The mountain of the Lord influences all other points of influence by spiritual dominion, that is, God’s mountain has more spiritual power and authority than any other influence. So little of God’s mountain is required to move the whole pile in a new direction that a Remnant can change a nation!

However, the mountain of the Lord is itself a culture. That is why Jesus says seek first rule AND righteousness. The kingdom is spiritual but it application to culture comes when we fulfill the Great Commission to “teach them to observe all that I have commanded you.” The idea that we can get everyone born anew and that would fix a nation is spurious on its face if the kingdom culture is ignored.

At present, the Remnant exists to turn America back to purpose. The challenge is not more anointing or authority, miracles, signs and wonders, or some kind of a mystic moment based upon the pursuit of spiritual potential. Seeking the higher realms and flights of paradise parades is another way of doing “what’s in this for me?” with a decidedly personal aim. The present distraction is “what more spiritual thing can I experience?” when the purse is “how shall I then represent Jesus in my lifestyle.”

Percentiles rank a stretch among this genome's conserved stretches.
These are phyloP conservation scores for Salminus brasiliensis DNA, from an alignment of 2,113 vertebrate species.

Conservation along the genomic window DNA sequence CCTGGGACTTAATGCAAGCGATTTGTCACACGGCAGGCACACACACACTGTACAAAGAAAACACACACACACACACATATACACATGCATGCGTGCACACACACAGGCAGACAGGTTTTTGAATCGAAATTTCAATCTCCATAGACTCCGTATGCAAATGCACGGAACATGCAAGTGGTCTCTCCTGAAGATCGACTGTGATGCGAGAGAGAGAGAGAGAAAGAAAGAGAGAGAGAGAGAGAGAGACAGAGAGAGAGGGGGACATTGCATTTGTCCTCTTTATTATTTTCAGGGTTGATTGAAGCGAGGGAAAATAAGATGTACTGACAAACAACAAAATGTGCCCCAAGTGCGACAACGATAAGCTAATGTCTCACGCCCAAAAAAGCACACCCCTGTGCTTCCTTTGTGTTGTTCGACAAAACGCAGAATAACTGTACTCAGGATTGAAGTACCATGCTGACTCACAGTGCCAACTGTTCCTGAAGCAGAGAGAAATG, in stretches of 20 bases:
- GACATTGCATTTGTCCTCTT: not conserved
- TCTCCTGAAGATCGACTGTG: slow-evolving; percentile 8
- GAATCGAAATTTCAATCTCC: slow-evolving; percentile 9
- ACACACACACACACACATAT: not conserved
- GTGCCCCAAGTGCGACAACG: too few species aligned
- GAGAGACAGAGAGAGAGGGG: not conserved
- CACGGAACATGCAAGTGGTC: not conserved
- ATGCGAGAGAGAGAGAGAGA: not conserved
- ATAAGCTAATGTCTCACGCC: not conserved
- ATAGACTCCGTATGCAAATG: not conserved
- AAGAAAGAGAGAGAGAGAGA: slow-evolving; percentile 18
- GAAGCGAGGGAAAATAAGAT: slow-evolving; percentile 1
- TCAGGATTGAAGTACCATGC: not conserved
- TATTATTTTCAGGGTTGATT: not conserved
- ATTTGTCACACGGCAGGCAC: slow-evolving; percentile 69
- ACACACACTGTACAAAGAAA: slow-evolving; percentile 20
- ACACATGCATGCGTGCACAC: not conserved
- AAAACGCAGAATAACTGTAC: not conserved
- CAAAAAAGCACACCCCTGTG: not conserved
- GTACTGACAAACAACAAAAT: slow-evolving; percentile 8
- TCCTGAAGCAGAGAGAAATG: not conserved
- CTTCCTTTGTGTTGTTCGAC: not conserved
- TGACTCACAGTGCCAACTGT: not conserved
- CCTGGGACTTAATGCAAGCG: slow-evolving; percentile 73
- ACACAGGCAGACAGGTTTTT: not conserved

The challenge is the restoration of kingdom culture. No amount of anointing will fix the pursuit of potential when the aim of believers in the kingdom is overtly individualistic. Kingdom has culture, order, foundations, leadership, and kingdom purpose. The believer becomes part of the kingdom, and the cultural purpose of the kingdom becomes his or her lifestyle.

The believer does not enter a subculture of church but a kingdom culture that brings the rule of heaven into the earth through spiritual influence. The spiritual influence is certainly individual, but the influence of Holy Spirit is always toward the purpose of God, not the “what’s in this for me?” of the individual.

So, keep in mind that Judas lived the supernatural life but failed to live the kingdom culture. Keep in mind that the sifting of all the disciples was required because in the end they all forsook Jesus. Keep in mind that producing a group of people who can possess spiritual power does not mean we have produced kingdom purpose: spiritual power has potential, but it is random, hit and run, without kingdom purpose.

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Dr. Don